• Saturday, Dec 14, 2019
  • Last Update : 04:37 am

Road Transport Act 2018: Transport workers demand lower punishment

  • Published at 01:34 am November 23rd, 2019
Benapole Transport Strike
File photo: Long route buses parked at the Benapole land port bus stand as transport workers continue their protest on Thursday, November 21, 2019 Dhaka Tribune

The federation will submit a proposal to Home Minister Asaduzzaman Khan Kamal in this regard on Saturday

Leaders of the Bangladesh Road Transport Workers Federation (BRTWF) have urged the government to soften the provision of punishment for the transport workers by amending the newly enacted Road Transport Act. 

The federation will submit a proposal to Home Minister Asaduzzaman Khan Kamal in this regard on Saturday.

The decision came out from a two-day meeting of the federation, chaired by BRTWF Executive President Shajahan Khan, at its office in Segunbagicha on Saturday.

While briefing journalists over the outcome of the meeting, former Shipping Minister Shajahan Khan said: "Leaders of the country’s transport workers will sit for a discussion with Home Minister Asaduzzaman Khan Kamal on Saturday to press home their demands.

“Transport workers told me that the provision of punishment in the new law is harsh. So, they should be changed,” said Shajahan Khan.

Workers do not trust law enforcers as police can easily misuse the law, he said.

"The workers want police to frame charge sheets with the help of the Accident Research Institute (ARI) to identify the actual cause of an accident,” he added.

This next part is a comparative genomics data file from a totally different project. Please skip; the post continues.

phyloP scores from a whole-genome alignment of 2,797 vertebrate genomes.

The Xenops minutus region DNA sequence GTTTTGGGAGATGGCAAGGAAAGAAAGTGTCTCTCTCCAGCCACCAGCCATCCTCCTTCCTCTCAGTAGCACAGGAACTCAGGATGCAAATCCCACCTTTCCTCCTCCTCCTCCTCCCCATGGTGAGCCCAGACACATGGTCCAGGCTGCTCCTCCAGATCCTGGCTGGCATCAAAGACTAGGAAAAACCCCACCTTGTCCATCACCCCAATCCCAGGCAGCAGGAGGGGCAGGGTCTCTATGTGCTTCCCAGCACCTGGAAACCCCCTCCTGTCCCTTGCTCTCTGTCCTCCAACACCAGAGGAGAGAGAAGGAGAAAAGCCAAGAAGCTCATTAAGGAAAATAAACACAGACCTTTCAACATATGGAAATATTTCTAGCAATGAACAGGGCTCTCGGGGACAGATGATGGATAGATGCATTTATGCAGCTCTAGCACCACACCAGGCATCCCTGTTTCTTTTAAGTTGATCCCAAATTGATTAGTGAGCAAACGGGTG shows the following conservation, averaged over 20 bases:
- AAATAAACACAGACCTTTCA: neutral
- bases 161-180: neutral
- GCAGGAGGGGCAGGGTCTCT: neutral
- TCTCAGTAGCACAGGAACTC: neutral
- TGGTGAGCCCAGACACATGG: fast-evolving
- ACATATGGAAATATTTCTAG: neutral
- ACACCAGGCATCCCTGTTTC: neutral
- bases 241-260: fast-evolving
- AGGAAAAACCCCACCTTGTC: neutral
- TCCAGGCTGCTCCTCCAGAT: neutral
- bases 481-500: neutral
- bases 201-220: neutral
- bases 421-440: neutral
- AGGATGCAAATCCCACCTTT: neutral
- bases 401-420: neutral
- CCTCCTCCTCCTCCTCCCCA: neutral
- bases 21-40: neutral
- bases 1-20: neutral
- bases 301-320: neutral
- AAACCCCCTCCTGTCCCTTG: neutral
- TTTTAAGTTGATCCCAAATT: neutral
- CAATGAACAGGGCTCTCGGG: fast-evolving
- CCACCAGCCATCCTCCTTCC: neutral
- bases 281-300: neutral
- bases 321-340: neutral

The proposal will also be placed at the meeting of the Taskforce on Road Transport, scheduled to be held on Sunday, he added. 

Although the government announced to execute the new law from November 1, the Bangladesh Road Transport Authority (BRTA) authorities finally began to implement it from November 14, after holding a two-week-long awareness-building campaign.   

Shajahan blames BRTA for transport strike

Lawmaker Shajahan Khan has blamed the BRTA authority for pushing the drivers and workers to call a nationwide strike over the new Road Transport Act.

“Leaflets published and distributed by BRTA mentioned 13 penalties for drivers under different clauses of the new law. These leaflets caused fear among the drivers which led them to call a nationwide strike,” Shajahan Khan said.

“There are also penalties for pedestrians, engineers, and others under the new law. But, these were not mentioned in the BRTA leaflet,” he added.

“We have convinced the transport workers to ply vehicles and countrywide traffic has already returned to normal.” 

In reply to a query, he said: “We did not call any strike. Worker observed ‘abstain from work’ spontaneously." 

BRTWF General Secretary Osman Ali, among other district-level leaders, was present at the briefing.